Cadets to Campers Camouflage’s Rise in Popularity

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What is camouflage? Camouflage clothing is traditionally worn in an attempt to naturally blend in with one’s surroundings, an achievement called “crypsis.” This has been used by many species in nature to their benefit, hiding from predators and prey alike. It was only a matter of time before humans would attempt to copy this skill, and with major advancements in the accuracy and power of firearms in the 1800s, military camouflage clothing was developed for human use. In 1942, camouflage patterns created by Grant Wood and Jacques Villon began to see widespread use in the U.S. Military.

For a long time, camouflage clothing was used strictly by the military, but as veterans wore their fatigues home to protest the Vietnam War in the 1960s and 1970s, camouflage gradually began entering civilian fashion as well. In fact, camouflage soon gained popularity among hunters when one Jim Crumley drew camouflage patterns on his hunting clothes with a Magic Marker during the 1970s. Then finally, in the 1980s, camouflage as a pattern for mainstream clothing reached the height of popularity, according to Time Magazine.

The 1980s have come and gone, but camouflage clothing for men and women is still very popular, due in no small part to the efforts of hunters. Approximately 12.5 million Americans above the age of 16 spend a cumulative 220 million days hunting every year. Some people argue that wearing camouflage hunting clothes into the woods with other camo-clad people toting firearms is not a great idea, but, according the data compiled by the trade association for the firearms industry, hunting ranks third in safety on a list with 28 other recreational activities, including baseball and wrestling.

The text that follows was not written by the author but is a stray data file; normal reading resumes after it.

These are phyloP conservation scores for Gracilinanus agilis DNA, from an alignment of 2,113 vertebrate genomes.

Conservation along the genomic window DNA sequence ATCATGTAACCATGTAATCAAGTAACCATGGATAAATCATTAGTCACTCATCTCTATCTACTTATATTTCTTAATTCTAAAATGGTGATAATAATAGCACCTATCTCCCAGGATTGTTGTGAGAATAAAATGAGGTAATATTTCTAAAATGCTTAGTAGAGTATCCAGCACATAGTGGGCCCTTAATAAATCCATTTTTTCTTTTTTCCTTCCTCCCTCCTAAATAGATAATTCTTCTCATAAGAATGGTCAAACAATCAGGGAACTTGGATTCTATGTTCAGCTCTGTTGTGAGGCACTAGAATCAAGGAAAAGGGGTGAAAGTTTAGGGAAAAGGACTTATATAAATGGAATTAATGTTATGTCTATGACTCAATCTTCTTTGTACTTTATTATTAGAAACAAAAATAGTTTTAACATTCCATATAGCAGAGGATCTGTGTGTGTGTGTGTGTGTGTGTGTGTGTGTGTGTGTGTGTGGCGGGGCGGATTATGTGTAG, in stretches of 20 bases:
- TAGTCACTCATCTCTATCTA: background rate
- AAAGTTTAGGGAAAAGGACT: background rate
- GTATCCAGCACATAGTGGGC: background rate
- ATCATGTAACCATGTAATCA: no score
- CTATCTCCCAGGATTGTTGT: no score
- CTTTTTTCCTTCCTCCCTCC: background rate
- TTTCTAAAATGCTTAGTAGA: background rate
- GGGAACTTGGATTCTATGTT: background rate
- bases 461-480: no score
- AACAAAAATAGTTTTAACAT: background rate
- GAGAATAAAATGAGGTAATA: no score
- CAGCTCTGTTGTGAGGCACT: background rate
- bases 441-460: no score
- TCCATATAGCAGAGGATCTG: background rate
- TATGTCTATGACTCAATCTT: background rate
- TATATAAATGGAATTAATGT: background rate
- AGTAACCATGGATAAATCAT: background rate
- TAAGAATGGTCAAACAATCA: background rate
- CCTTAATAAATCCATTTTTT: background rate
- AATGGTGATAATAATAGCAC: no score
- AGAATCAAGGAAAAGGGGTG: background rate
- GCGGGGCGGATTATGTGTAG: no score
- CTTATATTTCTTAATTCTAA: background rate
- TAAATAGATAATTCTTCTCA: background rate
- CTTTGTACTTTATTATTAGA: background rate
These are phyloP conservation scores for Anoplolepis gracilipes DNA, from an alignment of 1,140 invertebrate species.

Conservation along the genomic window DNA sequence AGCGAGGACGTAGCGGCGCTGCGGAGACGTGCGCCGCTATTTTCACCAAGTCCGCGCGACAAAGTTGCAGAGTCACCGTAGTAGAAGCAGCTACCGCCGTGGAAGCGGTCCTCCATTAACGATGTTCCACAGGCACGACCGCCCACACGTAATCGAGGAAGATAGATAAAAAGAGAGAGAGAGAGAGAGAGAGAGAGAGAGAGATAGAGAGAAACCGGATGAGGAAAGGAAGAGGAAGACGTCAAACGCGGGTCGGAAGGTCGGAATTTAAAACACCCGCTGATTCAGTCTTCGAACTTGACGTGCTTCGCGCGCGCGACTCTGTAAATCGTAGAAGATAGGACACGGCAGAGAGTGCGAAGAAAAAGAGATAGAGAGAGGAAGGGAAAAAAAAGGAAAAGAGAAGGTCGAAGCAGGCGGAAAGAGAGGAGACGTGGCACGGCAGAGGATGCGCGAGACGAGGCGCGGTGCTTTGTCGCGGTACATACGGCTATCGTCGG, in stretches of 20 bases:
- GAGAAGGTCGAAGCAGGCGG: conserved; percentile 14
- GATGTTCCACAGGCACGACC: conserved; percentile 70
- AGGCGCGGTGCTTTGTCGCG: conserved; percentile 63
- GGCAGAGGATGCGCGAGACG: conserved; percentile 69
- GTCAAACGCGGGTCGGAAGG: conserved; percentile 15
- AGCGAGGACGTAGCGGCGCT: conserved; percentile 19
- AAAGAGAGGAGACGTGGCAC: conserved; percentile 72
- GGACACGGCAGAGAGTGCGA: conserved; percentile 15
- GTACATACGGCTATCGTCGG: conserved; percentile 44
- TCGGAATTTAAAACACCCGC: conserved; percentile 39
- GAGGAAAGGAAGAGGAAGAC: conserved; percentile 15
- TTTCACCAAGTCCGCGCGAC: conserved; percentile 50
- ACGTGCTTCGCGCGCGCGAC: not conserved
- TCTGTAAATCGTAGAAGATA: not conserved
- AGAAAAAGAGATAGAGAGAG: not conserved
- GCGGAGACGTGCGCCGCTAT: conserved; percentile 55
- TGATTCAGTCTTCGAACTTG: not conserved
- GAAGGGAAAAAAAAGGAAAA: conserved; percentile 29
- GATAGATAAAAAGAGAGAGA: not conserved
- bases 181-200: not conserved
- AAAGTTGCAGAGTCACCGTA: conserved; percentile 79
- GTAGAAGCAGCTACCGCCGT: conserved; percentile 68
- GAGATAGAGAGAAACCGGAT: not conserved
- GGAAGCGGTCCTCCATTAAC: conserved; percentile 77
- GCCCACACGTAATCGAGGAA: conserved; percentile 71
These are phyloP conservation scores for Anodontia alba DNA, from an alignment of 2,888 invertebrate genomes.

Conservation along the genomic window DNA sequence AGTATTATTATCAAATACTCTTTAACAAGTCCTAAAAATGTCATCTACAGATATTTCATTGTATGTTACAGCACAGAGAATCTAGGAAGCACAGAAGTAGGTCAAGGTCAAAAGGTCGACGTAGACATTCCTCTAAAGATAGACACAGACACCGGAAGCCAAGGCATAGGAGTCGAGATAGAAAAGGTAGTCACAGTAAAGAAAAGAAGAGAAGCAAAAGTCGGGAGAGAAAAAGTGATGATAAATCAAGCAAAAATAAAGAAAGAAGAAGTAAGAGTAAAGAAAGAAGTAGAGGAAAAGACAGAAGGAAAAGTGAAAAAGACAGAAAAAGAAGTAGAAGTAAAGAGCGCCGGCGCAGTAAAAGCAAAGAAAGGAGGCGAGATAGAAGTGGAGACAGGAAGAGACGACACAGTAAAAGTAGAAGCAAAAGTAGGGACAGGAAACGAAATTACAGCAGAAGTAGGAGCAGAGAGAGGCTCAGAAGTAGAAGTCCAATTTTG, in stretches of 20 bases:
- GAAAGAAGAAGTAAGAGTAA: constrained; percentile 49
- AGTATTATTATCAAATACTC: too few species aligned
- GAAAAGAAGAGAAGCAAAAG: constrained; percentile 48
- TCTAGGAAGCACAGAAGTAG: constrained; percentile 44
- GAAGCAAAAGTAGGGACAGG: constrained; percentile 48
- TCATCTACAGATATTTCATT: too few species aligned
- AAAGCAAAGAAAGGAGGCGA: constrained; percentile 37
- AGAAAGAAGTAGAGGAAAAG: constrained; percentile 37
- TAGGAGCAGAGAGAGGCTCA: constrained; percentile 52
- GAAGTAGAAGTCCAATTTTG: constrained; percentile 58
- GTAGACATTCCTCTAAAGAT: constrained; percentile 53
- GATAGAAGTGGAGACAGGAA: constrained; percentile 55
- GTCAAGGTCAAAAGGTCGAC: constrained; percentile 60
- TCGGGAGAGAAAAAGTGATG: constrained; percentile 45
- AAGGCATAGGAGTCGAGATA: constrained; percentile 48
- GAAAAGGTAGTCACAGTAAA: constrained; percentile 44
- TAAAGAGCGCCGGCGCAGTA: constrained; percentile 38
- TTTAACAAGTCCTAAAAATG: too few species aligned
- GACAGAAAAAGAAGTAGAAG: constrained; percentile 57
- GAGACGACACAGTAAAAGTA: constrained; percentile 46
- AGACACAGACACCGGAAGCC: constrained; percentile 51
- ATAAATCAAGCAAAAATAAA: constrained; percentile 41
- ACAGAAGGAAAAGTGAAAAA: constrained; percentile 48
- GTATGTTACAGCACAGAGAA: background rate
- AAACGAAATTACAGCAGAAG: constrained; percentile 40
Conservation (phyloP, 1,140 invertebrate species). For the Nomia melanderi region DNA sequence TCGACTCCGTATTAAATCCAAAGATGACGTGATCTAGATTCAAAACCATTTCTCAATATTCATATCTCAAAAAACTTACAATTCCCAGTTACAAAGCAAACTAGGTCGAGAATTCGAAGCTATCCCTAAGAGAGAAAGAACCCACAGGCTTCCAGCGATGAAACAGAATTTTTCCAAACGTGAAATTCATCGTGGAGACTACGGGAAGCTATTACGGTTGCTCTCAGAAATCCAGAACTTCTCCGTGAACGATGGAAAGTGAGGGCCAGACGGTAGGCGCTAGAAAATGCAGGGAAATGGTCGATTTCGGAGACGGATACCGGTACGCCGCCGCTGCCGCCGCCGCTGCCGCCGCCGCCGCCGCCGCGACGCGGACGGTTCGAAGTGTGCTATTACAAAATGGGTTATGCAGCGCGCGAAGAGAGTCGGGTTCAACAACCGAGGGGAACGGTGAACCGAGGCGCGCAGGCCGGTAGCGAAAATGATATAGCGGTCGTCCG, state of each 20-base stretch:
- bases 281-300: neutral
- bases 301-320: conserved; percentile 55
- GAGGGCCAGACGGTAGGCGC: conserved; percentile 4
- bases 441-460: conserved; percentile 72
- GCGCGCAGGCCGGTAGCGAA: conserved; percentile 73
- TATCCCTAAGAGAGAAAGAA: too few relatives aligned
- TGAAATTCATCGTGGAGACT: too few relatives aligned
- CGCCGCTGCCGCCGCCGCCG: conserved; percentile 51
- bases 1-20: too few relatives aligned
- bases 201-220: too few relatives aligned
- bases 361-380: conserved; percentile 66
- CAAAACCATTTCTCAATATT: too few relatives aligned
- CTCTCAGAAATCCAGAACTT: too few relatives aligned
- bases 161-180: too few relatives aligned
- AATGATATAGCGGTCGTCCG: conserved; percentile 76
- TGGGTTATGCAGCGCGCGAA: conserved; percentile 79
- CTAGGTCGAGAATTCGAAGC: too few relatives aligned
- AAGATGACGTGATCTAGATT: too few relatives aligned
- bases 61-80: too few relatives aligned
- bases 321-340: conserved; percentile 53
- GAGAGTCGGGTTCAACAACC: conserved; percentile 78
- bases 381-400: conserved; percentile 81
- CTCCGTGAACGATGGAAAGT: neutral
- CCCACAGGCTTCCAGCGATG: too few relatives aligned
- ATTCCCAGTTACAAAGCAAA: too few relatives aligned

Hunters, fishers, and other camouflage enthusiasts aren’t just limited to hunting and fishing gear. Camouflage can be found on everything from designer bathing suits to cool truck accessories to formal wedding dresses. And it’s not just one pattern, either. Technological and environmental changes mean that the military has developed many different patterns of camouflage, and these have rapidly spread into civilian use.

In fact, sometimes fashion creates the new pattern first. The military probably has no use for pink camouflage, but plenty of people looking for fun hunting gear or unique bathing suits certainly do! So if you’re interested in camouflage, but not quite sure where to start, fear not! There is a pattern for everyone! Embrace the camouflage, because it doesn’t appear to be going anywhere.

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